Sat 6 Apr 2013
I am trying to remember at least one character in Silver Linings Playbook who is not crazy in some way. You know, what we call a normal person, who is not or was not a patient in a mental institution, is not on psychotic medication, is not going to shrinks or a shrink himself, has no mania or obsession, does not live his or her life according to canned solutions prescribed by psychiatrists. Actually there may be one – Dolores, the mother of the deranged home where much of the action happens, splendidly acted by Jacki Weaver who also is hinted to be the deus-ex-machina of the sophisticated intrigue of rehabilitation of her son Pat (Bradley Cooper, much better than in any other film I saw him before) out of the mental institution where his stay seems to have been caused more by legal reasons than by health troubles. In the process of getting back his life, which includes for some reasons (never explained) getting back his cheating wife who was at the origin of all his troubles he will meet a new love (Jennifer Lawrence – great looks, average acting, but then she is really only 22). It’s just that the Pat’s system of reference (as the one of other characters in the film) is so much deformed by the stereotypes of therapy and legalism that seem to rule over the life of the heroes that only the rules of Hollywood good-feeling scripts succeed in bringing together the intrigue towards the end.
It is certainly my problem that I am not a big fan of suburbs drama or of romantic comedies. It is the problem of the film that it cannot offer credible solutions to the problems of the characters. If this was real life there would be no happy character in this film. They live in times of economic uncertainty, lose jobs or run in-secure businesses. Family lives are buried in boredom and mediocrity. They are stuck in unhappy marriages. They are on medication. Even their American football teams do not do too well, and sport events turn into violent incidents with ugly racist facets. The aspiration to a positive attitude seems to be imposed and artificial. It’s mean drama packed in the artificial wrapping of therapy and optimism, but the source of optimism is not clear. It sounds and looks superficial and artificial.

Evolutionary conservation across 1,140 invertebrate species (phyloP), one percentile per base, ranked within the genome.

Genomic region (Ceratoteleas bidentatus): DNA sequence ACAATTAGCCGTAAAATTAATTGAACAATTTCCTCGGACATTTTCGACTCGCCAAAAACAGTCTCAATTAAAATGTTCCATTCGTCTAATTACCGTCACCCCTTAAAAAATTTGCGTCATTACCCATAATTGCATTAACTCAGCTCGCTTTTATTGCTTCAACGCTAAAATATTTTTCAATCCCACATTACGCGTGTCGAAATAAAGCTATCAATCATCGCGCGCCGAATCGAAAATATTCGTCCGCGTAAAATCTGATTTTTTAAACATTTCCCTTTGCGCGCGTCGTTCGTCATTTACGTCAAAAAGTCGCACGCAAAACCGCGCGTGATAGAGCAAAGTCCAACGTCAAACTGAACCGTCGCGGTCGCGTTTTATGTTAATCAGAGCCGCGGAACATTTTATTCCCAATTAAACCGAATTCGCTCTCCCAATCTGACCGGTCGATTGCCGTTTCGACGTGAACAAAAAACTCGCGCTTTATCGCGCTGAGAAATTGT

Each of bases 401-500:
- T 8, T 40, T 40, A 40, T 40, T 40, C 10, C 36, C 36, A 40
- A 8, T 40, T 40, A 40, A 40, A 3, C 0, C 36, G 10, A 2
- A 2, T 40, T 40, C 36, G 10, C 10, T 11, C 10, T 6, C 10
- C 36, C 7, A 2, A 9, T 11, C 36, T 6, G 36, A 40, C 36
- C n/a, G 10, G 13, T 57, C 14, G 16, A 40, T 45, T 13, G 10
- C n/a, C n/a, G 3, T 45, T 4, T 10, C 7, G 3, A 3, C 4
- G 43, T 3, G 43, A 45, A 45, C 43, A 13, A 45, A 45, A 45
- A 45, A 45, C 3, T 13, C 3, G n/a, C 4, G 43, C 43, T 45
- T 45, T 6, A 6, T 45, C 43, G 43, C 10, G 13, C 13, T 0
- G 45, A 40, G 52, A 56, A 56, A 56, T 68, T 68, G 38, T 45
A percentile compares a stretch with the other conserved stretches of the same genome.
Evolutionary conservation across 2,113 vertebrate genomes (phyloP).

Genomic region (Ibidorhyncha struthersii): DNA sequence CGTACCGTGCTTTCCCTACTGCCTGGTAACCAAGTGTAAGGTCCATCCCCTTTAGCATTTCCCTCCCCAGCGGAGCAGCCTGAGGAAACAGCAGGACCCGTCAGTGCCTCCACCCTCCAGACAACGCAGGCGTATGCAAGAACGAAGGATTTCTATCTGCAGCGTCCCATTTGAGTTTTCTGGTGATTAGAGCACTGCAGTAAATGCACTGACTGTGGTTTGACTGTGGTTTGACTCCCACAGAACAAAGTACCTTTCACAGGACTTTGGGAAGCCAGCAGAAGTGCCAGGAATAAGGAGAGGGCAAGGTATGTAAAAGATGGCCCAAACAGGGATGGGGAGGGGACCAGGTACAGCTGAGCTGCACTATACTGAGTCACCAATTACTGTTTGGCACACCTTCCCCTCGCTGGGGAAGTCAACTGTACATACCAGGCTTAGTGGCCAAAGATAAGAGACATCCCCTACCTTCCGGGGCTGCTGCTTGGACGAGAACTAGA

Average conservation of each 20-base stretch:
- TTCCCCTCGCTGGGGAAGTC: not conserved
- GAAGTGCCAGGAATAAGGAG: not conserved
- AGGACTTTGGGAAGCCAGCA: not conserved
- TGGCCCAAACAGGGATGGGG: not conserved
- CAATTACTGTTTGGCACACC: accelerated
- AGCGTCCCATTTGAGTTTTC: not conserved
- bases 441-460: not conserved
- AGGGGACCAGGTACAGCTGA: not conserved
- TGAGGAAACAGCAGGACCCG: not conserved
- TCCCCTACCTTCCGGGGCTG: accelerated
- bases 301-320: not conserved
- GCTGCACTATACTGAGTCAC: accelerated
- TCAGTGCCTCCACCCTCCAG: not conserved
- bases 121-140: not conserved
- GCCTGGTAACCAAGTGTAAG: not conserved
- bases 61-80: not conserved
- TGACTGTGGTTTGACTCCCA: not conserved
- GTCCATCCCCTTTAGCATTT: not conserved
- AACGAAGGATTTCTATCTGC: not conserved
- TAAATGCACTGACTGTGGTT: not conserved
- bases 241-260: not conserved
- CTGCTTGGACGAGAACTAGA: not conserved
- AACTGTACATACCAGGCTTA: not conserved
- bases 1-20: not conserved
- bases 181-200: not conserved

There are many details to like in Silver Linings Playbook. Dialogs are extremely well written and acting is so natural that you feel that you are present in the suburb home, and that the characters are folks like the ones you met yesterday. You even forget that Robert De Niro is the actor who played uncounted number of gangsters, his maniac focus is so well targeted here to the obsessions for football and betting. Director David O. Russell makes the best of the neurotic ambiance and temperament of his characters and eventually drives the viewers in caring about them. It was not a bad film, despite the amount of clichees that outnumber the moments of real emotion, but I left the screening with a feeling of dis-orientation – serious problems are dealt with the wrong approach. A little bit like the issues the characters in the film have to face and the way they try to solve them.